The advent of word processing and computer storage of documents has created, in employment as in other fields of law, a body of standard contract precedents. The phenomenon of the highly detailed written document, spewed from a precedent data base without a great deal of individual consideration, raises a particular concern in the employment context, where relationships and obligations are often fluid. The evolving expectations of the parties to an employment relationship, particularly at the point of severance, often depart considerably from the provisions of the standard form contract, which (in all likelihood) has been created by the employer’s legal advisers to steel-reinforce the employer’s best interests in case of severance. It is commonly assumed that the written document reigns. Is this necessarily so? This paper will investigate the work that the doctrine of estoppel – particularly an old doctrine of estoppel by convention – might do to promote equitable solutions where an injustice is threatened by a mismatch between contract documentation and the mutual expectations of the parties to an employment relationship.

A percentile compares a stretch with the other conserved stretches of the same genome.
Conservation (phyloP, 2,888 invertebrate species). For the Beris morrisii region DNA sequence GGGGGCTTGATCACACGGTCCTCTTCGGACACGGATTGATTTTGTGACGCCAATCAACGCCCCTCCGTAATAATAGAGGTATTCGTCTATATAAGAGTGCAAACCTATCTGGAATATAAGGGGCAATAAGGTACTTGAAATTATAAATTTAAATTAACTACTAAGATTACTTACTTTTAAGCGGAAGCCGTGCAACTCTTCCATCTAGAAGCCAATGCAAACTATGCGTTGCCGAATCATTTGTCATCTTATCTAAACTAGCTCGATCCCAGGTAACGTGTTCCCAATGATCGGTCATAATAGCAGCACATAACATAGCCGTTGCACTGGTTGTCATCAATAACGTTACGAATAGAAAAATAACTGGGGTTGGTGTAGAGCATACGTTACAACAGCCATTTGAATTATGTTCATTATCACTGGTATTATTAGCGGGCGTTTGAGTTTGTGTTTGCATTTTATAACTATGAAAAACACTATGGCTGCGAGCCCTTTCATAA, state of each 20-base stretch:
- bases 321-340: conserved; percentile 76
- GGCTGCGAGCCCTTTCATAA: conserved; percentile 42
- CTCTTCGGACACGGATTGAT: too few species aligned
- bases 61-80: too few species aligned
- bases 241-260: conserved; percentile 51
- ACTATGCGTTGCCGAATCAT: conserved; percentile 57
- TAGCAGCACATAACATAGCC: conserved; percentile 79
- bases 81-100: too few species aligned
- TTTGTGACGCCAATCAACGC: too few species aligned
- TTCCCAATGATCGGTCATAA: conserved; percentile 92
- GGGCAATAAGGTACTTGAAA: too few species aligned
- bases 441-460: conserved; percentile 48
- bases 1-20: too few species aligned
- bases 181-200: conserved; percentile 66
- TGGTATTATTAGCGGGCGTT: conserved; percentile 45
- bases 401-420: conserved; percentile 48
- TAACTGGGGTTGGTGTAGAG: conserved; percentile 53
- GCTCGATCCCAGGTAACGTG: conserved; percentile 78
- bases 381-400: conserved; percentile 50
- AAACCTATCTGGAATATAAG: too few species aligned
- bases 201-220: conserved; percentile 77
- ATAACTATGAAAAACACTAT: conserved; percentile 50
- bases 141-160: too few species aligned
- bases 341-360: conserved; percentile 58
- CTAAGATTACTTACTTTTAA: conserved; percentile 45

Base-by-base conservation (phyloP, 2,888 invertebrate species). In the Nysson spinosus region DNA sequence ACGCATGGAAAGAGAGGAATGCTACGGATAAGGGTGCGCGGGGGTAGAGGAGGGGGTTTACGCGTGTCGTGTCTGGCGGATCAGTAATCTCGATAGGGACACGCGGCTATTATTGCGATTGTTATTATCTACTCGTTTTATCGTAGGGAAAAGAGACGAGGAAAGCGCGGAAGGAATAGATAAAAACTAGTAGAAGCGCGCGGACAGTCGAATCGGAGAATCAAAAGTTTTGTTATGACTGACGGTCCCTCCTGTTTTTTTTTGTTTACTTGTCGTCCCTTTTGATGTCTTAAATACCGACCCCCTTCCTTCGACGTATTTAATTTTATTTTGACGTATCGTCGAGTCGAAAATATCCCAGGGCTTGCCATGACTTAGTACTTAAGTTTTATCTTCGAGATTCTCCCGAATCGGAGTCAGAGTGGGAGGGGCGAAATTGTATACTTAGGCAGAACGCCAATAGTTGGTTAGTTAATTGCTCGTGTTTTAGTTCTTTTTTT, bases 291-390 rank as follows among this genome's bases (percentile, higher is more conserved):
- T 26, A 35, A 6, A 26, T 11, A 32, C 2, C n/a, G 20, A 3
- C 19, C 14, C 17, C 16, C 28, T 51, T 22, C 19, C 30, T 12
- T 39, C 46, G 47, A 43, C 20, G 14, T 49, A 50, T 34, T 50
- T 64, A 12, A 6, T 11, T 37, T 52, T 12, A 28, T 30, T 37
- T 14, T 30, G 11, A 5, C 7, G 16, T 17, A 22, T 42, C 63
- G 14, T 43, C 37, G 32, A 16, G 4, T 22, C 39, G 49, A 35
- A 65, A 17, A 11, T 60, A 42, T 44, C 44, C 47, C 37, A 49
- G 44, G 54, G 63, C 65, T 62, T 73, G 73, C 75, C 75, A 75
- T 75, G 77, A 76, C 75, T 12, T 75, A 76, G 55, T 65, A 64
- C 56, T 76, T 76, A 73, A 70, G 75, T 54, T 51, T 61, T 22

Contracts | Labor and Employment Law
Date of this Version
Joellen Riley, "Estoppel in the Employment Context: A Solution to Standard Form Unfairness?" (July 2007). University of New South Wales Faculty of Law Research Series. Working Paper 49.